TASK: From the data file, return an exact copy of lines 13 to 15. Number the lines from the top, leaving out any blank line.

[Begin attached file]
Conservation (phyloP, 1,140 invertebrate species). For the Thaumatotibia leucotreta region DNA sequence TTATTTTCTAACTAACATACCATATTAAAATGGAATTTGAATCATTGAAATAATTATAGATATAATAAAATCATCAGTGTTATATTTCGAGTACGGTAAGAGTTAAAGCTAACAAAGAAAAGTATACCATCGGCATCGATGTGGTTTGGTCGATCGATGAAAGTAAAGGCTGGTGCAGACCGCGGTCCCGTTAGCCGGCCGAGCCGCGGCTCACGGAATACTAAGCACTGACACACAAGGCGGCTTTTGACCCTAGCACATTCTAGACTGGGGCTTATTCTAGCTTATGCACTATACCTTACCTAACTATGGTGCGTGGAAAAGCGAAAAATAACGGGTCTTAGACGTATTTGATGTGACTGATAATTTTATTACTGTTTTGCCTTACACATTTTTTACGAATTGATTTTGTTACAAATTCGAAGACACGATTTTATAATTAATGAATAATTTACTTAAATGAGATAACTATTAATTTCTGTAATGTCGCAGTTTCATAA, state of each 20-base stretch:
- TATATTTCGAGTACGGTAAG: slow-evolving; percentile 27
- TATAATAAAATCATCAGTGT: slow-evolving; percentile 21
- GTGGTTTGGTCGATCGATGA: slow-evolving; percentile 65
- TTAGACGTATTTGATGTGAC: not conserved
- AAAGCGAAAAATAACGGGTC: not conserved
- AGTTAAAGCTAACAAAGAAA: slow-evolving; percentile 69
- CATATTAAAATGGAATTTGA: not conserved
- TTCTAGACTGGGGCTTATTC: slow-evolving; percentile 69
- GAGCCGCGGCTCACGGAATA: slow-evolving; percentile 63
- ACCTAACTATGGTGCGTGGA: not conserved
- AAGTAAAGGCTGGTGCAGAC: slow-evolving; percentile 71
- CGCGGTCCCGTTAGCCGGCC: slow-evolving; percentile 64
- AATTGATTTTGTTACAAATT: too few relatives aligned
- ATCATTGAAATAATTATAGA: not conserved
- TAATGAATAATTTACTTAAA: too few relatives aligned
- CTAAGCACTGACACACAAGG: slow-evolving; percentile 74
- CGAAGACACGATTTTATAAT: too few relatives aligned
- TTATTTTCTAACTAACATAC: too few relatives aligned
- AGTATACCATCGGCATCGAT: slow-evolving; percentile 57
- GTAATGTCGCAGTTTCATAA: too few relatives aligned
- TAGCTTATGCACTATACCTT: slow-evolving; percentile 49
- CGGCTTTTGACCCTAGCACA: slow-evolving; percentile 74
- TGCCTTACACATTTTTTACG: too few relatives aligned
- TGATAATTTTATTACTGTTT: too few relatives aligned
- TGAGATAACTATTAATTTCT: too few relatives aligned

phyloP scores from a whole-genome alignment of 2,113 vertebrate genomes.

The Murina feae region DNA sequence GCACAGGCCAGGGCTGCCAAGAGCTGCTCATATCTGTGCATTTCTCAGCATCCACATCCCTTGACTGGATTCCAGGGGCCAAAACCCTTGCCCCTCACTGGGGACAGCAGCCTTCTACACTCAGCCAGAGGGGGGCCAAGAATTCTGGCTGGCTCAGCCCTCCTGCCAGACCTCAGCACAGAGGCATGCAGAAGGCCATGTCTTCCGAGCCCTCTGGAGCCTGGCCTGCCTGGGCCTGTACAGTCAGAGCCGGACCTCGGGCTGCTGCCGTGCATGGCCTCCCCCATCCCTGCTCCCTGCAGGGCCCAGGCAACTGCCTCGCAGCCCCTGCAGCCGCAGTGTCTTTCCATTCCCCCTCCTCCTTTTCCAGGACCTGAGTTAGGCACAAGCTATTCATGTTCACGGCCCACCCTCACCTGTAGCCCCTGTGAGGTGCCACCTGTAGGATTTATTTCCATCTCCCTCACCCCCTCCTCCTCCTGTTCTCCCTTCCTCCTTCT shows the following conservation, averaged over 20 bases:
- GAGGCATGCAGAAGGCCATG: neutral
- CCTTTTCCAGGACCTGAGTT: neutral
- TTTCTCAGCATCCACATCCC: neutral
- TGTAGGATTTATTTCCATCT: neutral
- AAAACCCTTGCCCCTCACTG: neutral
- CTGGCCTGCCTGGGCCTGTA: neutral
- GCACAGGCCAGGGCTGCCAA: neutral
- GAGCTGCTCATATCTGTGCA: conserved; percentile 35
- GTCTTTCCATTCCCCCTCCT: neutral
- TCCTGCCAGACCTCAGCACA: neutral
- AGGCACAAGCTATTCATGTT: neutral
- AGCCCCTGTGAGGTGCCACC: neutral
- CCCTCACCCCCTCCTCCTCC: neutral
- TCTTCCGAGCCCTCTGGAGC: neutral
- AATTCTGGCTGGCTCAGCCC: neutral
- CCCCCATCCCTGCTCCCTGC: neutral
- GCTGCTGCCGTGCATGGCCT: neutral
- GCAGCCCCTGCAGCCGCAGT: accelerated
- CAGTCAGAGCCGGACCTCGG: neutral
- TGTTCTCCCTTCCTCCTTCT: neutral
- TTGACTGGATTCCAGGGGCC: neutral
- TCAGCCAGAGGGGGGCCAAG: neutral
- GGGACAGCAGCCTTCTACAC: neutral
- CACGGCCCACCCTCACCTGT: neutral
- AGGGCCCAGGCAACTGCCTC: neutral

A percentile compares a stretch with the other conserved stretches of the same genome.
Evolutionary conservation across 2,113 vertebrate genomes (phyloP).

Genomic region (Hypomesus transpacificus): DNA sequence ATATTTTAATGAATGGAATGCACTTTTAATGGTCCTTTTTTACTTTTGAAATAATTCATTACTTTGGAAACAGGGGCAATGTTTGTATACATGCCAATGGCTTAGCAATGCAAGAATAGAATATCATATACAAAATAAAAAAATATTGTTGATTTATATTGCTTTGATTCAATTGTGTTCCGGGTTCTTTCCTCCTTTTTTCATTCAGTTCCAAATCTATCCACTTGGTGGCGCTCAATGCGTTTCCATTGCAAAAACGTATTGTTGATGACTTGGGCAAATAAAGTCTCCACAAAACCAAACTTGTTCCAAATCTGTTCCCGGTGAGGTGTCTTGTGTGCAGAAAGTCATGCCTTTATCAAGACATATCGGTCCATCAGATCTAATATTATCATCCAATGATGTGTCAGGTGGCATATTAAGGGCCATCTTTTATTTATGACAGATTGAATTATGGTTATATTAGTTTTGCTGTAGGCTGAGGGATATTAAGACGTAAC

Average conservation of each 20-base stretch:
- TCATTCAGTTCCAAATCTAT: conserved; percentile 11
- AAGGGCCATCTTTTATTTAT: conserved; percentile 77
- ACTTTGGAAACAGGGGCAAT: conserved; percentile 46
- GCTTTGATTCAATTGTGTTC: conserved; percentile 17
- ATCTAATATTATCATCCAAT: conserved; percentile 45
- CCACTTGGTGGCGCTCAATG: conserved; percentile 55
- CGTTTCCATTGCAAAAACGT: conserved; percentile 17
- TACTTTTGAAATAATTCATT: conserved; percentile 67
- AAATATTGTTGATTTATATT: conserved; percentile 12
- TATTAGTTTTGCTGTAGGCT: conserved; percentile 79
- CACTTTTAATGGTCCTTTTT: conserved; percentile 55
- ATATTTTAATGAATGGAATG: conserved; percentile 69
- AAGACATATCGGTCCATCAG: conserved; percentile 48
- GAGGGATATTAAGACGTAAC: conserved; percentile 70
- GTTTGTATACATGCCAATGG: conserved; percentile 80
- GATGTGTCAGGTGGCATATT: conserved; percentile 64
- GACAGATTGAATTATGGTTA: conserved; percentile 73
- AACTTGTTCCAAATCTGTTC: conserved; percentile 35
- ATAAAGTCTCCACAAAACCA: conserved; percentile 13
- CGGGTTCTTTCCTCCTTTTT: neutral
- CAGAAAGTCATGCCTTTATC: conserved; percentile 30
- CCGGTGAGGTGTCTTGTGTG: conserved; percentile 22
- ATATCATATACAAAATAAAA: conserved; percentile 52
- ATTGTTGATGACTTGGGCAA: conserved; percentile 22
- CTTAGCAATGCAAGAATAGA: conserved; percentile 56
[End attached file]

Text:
- CGCGGTCCCGTTAGCCGGCC: slow-evolving; percentile 64
- AATTGATTTTGTTACAAATT: too few relatives aligned
- ATCATTGAAATAATTATAGA: not conserved